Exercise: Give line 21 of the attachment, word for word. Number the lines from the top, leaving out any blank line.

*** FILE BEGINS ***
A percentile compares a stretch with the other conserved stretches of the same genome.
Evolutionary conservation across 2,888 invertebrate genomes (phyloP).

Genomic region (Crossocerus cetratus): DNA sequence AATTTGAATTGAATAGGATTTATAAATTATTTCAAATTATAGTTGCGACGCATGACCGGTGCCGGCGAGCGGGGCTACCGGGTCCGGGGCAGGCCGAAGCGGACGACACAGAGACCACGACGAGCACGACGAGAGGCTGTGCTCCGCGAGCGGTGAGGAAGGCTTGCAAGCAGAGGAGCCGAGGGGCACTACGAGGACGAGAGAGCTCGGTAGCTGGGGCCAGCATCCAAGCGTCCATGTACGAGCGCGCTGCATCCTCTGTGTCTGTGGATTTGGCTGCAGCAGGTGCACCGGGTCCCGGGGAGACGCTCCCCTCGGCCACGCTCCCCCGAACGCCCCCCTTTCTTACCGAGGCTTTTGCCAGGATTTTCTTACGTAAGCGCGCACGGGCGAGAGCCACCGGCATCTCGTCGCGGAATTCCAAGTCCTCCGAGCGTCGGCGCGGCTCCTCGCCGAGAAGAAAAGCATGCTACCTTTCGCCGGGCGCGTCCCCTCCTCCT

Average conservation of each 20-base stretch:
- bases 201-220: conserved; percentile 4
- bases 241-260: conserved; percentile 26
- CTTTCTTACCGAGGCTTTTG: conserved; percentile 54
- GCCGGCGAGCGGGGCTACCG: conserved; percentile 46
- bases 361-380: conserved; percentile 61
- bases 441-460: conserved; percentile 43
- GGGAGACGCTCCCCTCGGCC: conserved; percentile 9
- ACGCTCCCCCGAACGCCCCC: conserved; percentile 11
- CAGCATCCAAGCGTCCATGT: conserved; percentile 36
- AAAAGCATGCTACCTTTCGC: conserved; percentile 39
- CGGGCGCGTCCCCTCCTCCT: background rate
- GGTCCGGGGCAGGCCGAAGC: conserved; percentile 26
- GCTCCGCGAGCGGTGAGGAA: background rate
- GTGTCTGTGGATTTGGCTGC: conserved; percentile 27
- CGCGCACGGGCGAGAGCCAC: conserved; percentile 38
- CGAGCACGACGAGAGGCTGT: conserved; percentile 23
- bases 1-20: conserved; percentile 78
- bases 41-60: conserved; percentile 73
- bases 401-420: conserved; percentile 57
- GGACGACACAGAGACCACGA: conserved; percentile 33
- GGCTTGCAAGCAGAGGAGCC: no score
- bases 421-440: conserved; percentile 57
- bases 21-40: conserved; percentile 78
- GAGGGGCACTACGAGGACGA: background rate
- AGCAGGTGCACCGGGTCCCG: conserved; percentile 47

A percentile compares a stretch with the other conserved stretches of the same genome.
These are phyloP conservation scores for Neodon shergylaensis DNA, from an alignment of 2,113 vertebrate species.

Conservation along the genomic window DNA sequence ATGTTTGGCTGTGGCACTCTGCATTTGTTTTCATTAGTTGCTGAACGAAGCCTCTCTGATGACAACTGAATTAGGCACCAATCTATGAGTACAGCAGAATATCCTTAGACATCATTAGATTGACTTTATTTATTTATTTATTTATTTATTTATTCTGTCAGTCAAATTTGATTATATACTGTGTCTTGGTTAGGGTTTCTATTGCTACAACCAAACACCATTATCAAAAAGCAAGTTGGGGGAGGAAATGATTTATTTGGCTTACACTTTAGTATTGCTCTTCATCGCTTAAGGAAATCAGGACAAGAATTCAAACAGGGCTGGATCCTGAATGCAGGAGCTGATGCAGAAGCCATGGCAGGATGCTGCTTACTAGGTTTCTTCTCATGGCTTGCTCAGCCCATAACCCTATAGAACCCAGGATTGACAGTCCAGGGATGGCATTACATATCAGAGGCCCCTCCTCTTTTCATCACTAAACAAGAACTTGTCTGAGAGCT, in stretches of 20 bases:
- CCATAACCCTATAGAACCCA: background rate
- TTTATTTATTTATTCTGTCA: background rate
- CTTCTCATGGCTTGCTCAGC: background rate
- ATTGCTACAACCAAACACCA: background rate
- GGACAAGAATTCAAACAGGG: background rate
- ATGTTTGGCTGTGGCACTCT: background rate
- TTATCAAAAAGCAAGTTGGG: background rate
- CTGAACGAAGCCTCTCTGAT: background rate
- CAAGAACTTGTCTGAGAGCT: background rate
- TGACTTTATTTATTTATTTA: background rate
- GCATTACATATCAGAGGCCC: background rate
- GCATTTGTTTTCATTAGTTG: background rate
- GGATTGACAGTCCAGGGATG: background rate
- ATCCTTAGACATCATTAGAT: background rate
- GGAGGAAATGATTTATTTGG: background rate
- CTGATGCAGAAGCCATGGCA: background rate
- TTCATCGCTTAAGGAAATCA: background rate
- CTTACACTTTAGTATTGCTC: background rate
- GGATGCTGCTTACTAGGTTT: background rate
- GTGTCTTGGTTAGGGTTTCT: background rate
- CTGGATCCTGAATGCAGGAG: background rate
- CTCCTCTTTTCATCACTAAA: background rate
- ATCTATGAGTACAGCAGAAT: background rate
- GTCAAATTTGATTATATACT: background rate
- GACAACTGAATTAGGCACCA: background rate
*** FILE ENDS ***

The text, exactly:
- bases 1-20: conserved; percentile 78